ACMG Mountain Conditions Summary for the Rockies and Columbia Mountains issued November 16th, 2017

This past week's little storms left most their load west of the divide. Avalanche hazard has risen and in much of the Columbia Mountains it is now Considerable hazard in the alpine, potentially rising to High with the next storm by Sunday. If the forecast strong SW winds come to the Rockies the avalanche hazard will spike there too as wind slabs build mass. As we all know, Considerable hazard is when the accidents seem to happen most, and as Steve mentioned last week this is about the right time of the year for the first avalanche incident -- so don't let it happen to you this weekend.

All across the west the PWL (Persistent Weak Layer) to worry about right now is the Hallowe'en Crust, which was covered up by that wet heavy snowfall while we were trick-or-treating. It is now about half way down the snowpack, covered by 30 to 70 cm of snow above it. It is actually becoming more of a concern as snowpack facetting progresses and the overlying load increases. In thin snowpack areas you might not even find the crust because the entire snowpack has turns to crumbs.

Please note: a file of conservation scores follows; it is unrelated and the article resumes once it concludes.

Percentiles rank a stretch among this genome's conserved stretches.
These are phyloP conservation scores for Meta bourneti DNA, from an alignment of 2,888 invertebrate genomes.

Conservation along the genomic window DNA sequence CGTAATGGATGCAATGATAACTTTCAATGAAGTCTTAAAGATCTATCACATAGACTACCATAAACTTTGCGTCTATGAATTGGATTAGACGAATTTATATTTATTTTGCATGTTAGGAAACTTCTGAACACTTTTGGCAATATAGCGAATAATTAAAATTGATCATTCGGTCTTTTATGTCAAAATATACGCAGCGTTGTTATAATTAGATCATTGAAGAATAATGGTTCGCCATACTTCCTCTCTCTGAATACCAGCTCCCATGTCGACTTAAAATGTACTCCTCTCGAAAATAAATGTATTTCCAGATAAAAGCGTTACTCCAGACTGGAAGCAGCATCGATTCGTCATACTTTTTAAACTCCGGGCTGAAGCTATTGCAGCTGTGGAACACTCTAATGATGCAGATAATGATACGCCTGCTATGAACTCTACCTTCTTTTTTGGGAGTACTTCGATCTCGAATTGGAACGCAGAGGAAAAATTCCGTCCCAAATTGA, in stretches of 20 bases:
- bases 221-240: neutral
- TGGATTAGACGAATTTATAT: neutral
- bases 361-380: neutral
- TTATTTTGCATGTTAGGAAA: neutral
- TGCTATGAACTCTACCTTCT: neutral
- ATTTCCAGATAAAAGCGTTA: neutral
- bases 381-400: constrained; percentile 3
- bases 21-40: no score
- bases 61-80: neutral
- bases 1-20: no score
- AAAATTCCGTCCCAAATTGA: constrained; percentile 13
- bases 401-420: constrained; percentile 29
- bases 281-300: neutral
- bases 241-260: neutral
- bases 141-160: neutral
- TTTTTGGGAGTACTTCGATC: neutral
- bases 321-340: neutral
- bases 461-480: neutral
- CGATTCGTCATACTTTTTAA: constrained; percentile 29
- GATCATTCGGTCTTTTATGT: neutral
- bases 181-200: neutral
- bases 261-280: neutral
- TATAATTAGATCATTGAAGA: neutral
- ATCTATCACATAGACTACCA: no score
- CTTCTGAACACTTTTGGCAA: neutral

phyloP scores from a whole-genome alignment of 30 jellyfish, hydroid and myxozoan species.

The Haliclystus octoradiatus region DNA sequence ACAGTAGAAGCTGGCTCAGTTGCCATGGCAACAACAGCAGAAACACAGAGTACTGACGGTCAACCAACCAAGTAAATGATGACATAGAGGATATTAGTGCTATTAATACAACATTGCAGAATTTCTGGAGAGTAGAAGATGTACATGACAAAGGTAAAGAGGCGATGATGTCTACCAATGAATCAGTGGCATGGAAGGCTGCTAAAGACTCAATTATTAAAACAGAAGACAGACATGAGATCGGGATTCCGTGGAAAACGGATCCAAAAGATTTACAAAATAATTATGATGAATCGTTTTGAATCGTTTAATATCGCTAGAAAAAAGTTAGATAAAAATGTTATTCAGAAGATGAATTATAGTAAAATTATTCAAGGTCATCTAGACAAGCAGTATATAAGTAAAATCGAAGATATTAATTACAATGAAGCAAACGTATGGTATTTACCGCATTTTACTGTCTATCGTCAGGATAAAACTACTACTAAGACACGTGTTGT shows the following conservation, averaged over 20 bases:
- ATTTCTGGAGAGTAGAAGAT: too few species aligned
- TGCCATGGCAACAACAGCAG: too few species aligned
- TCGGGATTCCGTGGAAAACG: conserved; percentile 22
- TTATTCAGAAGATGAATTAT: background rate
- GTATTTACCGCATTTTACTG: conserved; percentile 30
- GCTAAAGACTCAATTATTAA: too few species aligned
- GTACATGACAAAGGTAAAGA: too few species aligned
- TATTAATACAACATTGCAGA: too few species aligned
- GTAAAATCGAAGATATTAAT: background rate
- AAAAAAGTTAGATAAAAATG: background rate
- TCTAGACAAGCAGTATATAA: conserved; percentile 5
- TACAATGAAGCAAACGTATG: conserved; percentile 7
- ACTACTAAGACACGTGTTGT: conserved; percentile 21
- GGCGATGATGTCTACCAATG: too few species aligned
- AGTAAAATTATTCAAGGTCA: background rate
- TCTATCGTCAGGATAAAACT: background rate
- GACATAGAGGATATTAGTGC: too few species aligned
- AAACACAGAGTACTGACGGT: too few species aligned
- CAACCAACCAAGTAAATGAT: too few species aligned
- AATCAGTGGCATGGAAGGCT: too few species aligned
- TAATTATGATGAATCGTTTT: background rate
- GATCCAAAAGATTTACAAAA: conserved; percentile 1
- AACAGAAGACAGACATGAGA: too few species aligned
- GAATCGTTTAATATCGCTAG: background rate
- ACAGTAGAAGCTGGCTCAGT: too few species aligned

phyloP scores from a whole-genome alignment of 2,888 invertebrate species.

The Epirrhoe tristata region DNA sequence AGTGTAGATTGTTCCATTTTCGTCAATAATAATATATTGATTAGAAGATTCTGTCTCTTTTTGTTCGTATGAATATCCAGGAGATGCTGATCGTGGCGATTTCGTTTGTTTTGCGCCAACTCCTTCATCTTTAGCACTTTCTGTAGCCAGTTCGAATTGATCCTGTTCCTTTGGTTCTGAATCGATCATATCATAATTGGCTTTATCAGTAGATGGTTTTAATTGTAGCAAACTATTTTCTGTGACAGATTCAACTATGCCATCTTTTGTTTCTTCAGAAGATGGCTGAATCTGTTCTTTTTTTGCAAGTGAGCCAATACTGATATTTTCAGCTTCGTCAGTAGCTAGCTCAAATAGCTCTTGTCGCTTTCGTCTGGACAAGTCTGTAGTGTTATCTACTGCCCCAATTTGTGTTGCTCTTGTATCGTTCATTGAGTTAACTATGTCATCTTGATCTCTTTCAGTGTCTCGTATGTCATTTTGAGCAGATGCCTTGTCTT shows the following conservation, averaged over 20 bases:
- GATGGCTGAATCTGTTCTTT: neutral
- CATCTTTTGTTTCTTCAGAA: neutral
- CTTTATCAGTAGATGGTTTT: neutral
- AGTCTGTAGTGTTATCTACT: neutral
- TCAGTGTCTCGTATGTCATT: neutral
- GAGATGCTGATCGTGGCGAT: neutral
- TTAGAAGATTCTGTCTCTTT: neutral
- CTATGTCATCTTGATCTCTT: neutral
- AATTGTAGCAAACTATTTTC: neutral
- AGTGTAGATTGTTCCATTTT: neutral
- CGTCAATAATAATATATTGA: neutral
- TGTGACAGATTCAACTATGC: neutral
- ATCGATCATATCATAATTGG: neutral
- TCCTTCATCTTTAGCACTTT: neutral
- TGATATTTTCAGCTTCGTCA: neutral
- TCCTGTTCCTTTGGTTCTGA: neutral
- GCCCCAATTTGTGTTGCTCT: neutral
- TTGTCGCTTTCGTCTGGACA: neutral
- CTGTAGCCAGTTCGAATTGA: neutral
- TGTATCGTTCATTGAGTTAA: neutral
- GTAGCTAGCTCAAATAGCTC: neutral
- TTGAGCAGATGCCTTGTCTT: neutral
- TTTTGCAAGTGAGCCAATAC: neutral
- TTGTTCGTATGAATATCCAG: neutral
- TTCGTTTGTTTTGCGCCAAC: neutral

Here's a video link from a snow profile done in K-Country on Wednesday that says it better than words: (Thomas Grandi, SG).

Skiing is still grim below treeline, but some good early season turns are being had in the alpine. A few days ago I experienced a few dozen of them above 2100 m at Healy Pass in Banff so I can confirm the rumours. But you still have to be pretty keen to battle your way up there, especially in the low snow areas like the Rockies or lower elevation trailheads in the Interior.

Ice climbing in the Rockies has taken off with a few of the bigger lines like Bourgeau Left being climbed as well as many others. Check out Gravsports for the latest beta as the reports have started coming in. Be increasingly cautious about overhead hazard, especially in places like Ranger Creek or gully features. And remember it's still early -- expect thinner and more challenging conditions as per the usual for November.

If you visit you'll find that the Mountain Information Network has a bunch of recent reports (the blue inverted tear drops). You'll also find avalanche bulletins for the mountain National Parks and K-Country. Avalanche Canada begins their reporting November 24.

This is the last MCR Summary for the season. Thanks for tuning in, and see you next year!

Tom Wolfe
Mountain Guide ACMG/IFMGA

On The Map

These observations and opinions are those of the person who submitted them. The ACMG and its members take no responsibility for errors, omissions, or lapses in continuity. Conditions differ greatly over time and space due to the variable nature of mountain weather and terrain. Application of this information provides no guarantee of increased safety. Do not use the Mountain Conditions Report as the sole factor in planning trips or making decisions in the field.